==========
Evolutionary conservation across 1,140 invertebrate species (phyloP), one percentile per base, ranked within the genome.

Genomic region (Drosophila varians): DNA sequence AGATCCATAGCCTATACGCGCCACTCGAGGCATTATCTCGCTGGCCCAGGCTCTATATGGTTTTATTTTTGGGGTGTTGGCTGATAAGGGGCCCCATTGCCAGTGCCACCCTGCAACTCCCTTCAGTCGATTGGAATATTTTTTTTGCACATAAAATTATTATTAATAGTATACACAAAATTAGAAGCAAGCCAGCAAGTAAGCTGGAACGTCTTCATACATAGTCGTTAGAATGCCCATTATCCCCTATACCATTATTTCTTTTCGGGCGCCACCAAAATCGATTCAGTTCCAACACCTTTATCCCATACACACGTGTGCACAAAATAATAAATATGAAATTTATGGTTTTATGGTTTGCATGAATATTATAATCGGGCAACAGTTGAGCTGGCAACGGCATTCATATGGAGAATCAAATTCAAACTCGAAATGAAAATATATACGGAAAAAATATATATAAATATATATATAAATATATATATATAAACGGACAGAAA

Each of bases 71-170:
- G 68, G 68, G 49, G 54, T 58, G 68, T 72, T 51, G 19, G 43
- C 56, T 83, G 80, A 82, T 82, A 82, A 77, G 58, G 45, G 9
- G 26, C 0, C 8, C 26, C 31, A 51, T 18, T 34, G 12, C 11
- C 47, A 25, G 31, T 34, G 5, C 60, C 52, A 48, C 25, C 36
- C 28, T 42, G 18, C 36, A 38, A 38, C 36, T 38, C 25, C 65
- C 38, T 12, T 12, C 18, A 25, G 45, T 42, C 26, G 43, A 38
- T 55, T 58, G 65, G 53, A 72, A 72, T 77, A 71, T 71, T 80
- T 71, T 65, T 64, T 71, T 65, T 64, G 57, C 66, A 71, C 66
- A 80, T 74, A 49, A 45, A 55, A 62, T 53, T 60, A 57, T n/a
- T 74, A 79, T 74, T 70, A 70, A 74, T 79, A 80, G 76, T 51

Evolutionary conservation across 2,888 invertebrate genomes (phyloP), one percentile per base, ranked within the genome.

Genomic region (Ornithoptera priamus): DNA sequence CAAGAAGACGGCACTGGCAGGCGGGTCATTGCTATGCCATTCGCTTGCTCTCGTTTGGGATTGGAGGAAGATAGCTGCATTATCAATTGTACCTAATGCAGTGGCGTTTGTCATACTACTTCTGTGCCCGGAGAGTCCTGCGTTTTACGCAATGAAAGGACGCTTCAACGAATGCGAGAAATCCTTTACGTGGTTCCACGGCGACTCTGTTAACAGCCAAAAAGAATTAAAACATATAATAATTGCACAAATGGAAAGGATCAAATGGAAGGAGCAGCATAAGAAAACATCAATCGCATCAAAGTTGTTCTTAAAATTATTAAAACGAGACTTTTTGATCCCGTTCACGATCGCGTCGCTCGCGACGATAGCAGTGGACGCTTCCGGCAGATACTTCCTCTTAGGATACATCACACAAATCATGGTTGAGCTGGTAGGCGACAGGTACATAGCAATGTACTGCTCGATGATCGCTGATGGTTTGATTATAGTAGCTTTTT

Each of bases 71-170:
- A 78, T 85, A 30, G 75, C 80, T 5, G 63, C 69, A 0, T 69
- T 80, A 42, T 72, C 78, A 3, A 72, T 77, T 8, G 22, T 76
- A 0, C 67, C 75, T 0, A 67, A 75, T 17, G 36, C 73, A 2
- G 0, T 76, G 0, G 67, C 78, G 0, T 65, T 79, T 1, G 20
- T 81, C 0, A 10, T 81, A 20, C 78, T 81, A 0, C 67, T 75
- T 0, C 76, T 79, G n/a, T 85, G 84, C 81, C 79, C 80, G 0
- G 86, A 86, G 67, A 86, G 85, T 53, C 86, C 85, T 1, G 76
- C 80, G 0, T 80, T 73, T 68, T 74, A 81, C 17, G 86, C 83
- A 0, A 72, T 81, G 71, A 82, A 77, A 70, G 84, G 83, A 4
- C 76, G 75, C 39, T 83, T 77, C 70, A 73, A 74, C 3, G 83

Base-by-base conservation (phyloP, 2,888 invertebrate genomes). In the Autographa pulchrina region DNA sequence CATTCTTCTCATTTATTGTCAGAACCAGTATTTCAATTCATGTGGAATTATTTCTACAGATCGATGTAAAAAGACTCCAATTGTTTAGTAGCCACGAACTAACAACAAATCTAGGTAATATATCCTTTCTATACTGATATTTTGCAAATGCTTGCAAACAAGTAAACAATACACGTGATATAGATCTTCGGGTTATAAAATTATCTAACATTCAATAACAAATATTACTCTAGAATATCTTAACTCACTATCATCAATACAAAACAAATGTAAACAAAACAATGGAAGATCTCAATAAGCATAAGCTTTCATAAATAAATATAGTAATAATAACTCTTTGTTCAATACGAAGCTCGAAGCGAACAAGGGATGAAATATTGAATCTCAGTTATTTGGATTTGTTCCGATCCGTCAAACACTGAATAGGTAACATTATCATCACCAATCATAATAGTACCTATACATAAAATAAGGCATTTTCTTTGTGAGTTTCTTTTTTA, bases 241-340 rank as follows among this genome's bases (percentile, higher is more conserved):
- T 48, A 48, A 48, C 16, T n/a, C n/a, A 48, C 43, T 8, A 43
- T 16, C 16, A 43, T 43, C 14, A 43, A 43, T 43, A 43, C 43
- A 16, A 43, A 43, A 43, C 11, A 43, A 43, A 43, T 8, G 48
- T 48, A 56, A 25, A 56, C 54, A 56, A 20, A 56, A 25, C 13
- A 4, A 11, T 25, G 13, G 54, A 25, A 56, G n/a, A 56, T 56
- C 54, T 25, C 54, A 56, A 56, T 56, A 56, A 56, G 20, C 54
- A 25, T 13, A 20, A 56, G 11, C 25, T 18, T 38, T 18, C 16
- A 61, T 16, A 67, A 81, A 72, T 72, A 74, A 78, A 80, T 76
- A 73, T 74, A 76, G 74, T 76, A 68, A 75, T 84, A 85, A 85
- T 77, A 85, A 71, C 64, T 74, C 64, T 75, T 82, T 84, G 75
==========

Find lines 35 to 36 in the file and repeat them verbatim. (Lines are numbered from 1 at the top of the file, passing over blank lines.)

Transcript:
- A 61, T 16, A 67, A 81, A 72, T 72, A 74, A 78, A 80, T 76
- A 73, T 74, A 76, G 74, T 76, A 68, A 75, T 84, A 85, A 85